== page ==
from the president
As a deregulatory philosophy took hold of Washington in the early 2000s, prudent supervision of the mortgage market broke down. Predatory loan products edged out sustainable ones in low-wealth communities, presaging the foreclosure crisis that destroyed billions of dollars of equity. As private securitizers took on more and more risk, Fannie Mae and Freddie Mac lost sight of their mission and engaged in a destructive race to the bottom.
In “Bridging the Gap: Credit Scores and Economic Opportunity in Illinois Communities of Color,” our researchers found that Illinois communities of color had high concentrations of individuals with very low, “non-prime” credit scores.
The new CFPB will acquire much of its staff from the existing federal banking regulators. Under DFA, the existing agencies have 12 months to make the transition and this could be extended another 6 months. In addition, the Office of Thrift Supervision will be folded into the Office of the Comptroller of the Currency at Treasury.
“it is very hard for anyone to be rewarded for preventing a low-probability disaster. Had the Federal Reserve raised interest rates in the early 2000s rather than lowering them, it might have averted the financial collapse in 2008 and the ensuing global economic crisis. But we wouldn't have known that. All that people would have seen was a recession brought on by high interest rates. Officials bear the political costs of preventive measures but do not receive the rewards.”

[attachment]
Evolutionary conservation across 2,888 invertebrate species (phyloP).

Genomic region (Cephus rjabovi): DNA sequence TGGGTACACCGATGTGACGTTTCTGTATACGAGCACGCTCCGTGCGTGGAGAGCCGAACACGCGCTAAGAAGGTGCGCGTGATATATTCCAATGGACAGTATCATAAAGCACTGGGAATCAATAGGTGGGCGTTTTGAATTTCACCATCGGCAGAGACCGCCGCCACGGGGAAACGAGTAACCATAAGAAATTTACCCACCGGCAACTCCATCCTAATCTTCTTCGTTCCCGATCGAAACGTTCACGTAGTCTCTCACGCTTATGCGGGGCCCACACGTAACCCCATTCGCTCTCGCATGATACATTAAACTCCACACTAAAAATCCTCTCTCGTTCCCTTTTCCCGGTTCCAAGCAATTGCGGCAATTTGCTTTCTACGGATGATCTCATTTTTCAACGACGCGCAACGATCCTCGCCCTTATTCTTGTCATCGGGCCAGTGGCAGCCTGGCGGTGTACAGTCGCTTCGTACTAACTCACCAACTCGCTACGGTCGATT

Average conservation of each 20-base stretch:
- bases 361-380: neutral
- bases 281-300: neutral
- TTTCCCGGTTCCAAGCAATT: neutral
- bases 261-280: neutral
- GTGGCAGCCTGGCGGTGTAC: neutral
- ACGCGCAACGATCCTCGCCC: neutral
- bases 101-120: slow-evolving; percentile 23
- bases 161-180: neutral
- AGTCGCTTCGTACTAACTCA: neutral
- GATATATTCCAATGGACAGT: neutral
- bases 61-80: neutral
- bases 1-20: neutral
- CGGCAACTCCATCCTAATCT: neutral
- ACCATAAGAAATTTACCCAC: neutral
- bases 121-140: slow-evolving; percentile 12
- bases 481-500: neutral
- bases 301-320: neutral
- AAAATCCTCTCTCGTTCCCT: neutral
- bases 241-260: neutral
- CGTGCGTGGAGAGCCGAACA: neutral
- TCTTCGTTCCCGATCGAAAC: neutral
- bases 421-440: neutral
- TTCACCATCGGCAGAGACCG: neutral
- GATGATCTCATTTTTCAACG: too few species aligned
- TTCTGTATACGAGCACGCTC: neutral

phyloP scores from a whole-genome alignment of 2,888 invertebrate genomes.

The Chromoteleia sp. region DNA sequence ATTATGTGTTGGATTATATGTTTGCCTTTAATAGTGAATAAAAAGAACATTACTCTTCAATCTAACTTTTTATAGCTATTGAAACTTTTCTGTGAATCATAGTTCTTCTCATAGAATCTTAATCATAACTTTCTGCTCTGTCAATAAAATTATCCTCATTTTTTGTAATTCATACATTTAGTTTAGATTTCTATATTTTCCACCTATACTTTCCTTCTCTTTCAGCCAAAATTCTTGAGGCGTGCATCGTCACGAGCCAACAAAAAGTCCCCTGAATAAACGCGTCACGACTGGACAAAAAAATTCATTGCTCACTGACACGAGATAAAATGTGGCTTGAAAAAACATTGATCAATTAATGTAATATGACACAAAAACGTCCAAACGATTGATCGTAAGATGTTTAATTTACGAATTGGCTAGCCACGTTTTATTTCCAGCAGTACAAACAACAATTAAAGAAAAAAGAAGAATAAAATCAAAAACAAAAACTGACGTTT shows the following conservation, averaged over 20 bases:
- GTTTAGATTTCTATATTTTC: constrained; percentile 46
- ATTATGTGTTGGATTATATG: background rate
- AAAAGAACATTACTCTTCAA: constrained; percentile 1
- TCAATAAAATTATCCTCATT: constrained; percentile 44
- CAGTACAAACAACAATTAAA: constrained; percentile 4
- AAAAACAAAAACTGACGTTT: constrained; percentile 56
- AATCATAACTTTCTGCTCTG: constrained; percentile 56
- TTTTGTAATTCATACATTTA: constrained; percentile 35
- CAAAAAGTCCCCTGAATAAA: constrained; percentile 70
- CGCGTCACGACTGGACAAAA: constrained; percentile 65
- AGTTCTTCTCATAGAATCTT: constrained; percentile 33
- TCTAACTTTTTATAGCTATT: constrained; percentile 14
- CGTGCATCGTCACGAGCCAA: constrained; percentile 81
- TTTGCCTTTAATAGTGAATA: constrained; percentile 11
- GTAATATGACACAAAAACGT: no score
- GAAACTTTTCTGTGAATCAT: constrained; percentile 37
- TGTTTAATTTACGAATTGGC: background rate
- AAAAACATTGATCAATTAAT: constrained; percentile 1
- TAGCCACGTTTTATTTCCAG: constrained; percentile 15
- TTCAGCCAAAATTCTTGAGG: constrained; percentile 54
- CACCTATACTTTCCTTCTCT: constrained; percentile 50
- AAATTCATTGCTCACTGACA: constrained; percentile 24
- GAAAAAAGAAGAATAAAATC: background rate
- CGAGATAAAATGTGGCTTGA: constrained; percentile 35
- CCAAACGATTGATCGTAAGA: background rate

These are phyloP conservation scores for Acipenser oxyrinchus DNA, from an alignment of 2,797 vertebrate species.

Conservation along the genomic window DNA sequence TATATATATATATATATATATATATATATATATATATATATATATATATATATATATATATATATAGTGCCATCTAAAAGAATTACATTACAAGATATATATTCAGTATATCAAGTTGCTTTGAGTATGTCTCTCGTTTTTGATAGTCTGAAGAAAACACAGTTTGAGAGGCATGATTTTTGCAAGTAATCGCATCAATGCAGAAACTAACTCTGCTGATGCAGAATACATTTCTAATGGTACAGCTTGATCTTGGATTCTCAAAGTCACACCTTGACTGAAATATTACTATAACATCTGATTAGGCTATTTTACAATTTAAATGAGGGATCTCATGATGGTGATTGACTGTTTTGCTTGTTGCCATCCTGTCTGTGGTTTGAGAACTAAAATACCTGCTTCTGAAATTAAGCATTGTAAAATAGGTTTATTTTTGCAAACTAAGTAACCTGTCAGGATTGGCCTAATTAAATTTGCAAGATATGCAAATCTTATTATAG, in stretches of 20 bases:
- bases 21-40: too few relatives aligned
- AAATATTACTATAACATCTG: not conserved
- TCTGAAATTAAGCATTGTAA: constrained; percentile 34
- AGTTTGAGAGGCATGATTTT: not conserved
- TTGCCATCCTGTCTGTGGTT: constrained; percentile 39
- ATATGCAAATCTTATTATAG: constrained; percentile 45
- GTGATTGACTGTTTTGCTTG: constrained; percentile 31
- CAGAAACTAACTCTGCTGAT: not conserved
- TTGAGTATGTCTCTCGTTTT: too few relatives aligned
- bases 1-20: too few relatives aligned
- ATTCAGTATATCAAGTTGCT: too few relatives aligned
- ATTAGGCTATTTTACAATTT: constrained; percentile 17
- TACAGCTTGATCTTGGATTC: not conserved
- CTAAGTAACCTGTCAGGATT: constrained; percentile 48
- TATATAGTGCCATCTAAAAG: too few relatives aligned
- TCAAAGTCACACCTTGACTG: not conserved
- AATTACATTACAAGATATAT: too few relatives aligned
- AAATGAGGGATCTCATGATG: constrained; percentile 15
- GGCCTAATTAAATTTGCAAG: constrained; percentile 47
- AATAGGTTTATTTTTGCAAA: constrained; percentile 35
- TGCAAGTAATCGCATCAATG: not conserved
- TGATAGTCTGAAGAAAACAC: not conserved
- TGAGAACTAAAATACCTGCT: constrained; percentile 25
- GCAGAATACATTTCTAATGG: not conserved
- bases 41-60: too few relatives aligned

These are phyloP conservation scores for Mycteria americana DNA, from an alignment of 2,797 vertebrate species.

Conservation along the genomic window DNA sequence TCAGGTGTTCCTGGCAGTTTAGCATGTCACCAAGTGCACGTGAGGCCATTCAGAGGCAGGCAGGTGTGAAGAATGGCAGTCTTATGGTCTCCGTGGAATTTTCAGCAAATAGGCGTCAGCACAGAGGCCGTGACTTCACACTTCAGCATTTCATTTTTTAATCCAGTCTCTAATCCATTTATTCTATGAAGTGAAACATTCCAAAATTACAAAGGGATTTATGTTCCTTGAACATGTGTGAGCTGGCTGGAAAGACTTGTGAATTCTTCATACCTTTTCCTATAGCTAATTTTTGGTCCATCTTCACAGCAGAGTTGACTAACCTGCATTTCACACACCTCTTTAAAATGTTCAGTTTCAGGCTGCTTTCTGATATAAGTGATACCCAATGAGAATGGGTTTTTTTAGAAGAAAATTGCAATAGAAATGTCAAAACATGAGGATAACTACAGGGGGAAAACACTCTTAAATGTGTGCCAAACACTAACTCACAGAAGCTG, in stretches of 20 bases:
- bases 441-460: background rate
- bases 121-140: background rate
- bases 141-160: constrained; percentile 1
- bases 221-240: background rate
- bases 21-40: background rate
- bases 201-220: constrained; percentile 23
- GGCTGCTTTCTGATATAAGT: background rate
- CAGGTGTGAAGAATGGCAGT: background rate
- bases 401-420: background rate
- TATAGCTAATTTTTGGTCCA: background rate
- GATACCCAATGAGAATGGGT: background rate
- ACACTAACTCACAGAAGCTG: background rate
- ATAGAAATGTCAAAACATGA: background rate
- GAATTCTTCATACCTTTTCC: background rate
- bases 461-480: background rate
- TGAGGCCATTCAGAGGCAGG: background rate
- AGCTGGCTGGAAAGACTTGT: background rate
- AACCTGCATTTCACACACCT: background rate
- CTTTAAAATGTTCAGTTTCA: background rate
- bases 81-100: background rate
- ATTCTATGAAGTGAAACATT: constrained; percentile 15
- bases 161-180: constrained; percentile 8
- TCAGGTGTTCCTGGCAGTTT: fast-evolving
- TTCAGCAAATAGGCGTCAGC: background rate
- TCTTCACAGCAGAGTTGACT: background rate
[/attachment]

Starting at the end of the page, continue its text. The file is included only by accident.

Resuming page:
Since I do not own stock in Chase, I used a shareholder proxy kindly provided by colleague Adam Rust of the Community Reinvestment Association of North Carolina (CRA-NC) to gain entry (through tight security) to the shareholder meeting. When I got my turn at the microphone, I explained that, as a customer of Chase and its predecessor banks in Chicago for nearly 28 years, I want to be proud of the bank where I do business.
We must ensure that the result of negotiations is not a toothless and ineffectual regulator that lacks the resources and authority it needs to keep financial products safe, sustainable, and available.
At the meeting of about 70 persons, which included representatives of all of the major French banks, Federal Reserve Board Director of Consumer and Community Affairs Sandra Braunstein and I shared information regarding how regulators, bankers and nonprofits use the publicly available data required under HMDA and CRA to evaluate if and how banks are serving the financial needs of lower-wealth persons and communities and small businesses.